BOTTLED IN BOND
The year was 1897, and whiskies were questionable at best but no doubt effective. With no actual guidelines to ensure quality, let alone safety measures, the government of the good ole US of A stepped in to make sure the general citizenry had a fighting chance of getting a decent pour of whiskey.
The term Bottled in Bond was created, and to carry that term on the label, specific requirements had to be adhered to. The whiskey, all barrels included in a batch, had to be distilled by one distiller in one season, either spring or fall. The whiskey had to be bottled at 50% ABV and reached a minimum age of 4 years old in a cask.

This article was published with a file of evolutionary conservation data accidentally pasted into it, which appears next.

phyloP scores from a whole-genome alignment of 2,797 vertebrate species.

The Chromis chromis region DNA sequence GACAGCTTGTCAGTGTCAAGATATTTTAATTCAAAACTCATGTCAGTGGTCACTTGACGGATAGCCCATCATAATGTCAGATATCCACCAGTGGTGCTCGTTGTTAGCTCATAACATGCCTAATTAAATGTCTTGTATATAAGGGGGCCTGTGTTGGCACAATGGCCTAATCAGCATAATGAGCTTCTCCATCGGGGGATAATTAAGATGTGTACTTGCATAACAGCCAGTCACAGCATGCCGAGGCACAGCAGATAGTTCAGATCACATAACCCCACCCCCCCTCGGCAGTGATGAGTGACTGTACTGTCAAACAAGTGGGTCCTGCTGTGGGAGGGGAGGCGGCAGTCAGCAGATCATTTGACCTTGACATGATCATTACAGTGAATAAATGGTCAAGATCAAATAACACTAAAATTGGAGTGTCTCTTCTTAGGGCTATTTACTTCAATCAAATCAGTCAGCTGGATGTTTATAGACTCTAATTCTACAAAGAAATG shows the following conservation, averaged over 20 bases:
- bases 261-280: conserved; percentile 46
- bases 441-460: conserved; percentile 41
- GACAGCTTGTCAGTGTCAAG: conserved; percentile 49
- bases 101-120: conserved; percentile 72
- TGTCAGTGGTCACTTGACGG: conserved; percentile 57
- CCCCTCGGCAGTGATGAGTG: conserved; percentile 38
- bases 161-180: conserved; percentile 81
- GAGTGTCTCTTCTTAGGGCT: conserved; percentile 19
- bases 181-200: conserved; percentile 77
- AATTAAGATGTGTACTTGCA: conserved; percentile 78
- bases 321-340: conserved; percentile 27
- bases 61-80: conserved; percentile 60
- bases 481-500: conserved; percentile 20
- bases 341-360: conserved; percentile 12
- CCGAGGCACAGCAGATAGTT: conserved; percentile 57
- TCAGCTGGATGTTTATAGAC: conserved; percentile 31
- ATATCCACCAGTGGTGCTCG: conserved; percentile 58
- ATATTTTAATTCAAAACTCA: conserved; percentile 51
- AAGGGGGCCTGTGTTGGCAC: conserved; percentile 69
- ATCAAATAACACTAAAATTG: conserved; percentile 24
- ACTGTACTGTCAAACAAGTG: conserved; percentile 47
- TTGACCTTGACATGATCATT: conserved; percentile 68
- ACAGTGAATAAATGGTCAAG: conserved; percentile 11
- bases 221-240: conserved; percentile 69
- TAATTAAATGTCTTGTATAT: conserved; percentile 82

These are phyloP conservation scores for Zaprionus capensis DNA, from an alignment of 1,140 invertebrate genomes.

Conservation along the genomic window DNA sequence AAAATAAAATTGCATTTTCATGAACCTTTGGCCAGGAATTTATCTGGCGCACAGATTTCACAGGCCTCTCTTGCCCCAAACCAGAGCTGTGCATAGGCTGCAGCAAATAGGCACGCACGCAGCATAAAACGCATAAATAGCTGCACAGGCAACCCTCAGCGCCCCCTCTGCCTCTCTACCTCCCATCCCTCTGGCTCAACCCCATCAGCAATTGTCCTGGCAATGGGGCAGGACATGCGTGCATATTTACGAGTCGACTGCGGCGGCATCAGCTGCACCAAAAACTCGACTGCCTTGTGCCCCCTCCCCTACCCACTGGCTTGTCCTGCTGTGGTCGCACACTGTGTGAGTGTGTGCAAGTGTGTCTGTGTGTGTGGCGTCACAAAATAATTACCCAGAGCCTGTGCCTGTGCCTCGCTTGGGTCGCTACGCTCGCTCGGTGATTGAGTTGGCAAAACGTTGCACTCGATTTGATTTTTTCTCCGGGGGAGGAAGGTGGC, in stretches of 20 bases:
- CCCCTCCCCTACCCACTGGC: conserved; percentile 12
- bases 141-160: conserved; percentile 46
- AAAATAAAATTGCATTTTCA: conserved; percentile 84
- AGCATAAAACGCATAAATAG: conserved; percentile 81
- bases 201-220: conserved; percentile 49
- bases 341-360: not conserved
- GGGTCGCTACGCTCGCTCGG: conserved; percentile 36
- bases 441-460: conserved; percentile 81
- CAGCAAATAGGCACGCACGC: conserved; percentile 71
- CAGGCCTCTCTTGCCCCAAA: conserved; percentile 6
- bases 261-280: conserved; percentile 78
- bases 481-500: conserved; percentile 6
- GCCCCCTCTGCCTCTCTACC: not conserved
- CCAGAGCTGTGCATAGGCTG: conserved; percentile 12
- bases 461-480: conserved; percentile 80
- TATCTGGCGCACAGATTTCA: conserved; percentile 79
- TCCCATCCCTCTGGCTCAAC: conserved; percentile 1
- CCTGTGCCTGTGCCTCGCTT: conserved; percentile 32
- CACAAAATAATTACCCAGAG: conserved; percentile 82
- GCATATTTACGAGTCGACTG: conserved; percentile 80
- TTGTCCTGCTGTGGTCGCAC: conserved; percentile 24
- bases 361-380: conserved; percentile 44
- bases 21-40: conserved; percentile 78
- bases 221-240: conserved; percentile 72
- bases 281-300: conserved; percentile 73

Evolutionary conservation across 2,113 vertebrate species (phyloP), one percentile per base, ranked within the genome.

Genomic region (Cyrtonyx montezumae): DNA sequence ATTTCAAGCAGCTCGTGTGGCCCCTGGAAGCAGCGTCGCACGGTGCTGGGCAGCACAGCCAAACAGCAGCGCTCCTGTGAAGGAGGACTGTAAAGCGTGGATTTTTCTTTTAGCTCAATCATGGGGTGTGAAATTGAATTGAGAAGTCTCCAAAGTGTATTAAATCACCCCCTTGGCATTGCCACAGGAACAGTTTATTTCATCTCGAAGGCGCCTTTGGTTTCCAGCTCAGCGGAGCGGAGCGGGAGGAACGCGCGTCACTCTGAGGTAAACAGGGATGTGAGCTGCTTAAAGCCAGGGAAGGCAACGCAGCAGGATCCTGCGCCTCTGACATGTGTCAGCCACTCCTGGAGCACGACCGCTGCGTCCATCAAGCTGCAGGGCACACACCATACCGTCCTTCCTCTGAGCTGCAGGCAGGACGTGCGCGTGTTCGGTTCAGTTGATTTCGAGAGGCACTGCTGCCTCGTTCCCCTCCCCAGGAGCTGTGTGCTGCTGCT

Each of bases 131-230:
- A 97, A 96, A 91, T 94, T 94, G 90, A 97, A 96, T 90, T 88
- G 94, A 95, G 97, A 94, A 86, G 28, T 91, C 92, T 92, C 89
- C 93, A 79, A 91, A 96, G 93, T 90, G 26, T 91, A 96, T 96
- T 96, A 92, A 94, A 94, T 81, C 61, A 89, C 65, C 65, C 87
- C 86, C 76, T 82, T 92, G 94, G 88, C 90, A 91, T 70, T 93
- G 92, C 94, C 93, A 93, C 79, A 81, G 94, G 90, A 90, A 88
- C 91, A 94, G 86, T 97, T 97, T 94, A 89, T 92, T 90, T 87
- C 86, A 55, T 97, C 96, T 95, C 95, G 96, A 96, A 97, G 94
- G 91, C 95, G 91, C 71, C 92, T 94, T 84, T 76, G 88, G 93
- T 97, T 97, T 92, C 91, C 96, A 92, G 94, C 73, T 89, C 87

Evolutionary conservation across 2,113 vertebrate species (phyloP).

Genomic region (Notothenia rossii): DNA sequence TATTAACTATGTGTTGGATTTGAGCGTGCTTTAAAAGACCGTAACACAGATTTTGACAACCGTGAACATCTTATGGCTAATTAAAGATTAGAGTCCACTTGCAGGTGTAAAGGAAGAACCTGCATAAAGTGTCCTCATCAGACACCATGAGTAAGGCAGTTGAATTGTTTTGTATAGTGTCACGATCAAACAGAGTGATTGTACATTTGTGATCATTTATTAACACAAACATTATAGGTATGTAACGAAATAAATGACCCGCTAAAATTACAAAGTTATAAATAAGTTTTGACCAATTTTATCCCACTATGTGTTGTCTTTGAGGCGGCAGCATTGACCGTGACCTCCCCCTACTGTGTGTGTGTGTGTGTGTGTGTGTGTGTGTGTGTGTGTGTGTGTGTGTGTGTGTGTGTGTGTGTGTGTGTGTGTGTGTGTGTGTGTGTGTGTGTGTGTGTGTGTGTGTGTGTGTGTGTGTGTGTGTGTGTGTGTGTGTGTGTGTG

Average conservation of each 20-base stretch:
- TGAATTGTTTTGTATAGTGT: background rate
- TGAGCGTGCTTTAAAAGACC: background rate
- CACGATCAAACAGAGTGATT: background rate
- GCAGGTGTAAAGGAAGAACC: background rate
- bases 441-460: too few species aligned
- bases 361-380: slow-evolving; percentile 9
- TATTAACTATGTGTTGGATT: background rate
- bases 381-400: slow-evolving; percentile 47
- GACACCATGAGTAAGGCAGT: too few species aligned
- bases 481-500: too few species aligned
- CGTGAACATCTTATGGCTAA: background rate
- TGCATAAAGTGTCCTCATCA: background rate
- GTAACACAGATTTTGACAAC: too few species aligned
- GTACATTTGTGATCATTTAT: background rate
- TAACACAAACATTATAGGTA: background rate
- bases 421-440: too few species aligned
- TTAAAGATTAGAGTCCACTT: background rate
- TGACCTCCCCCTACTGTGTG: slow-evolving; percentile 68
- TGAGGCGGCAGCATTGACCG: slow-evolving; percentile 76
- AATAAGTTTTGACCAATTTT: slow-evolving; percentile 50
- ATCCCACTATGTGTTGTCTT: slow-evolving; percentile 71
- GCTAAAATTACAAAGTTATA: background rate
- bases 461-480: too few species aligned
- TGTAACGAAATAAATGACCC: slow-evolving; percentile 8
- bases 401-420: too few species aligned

Distillers were excited to operate within these parameters because doing so allowed them to withhold paying taxes until the whiskey had reached full maturity and letting them hold onto their dollars for a bit longer. Needless to say, the plan worked, and Bottled in Bond still carries the faith and favor of the Federal government to this day and also implies a certain level of quality assurance on the bottles we drink now.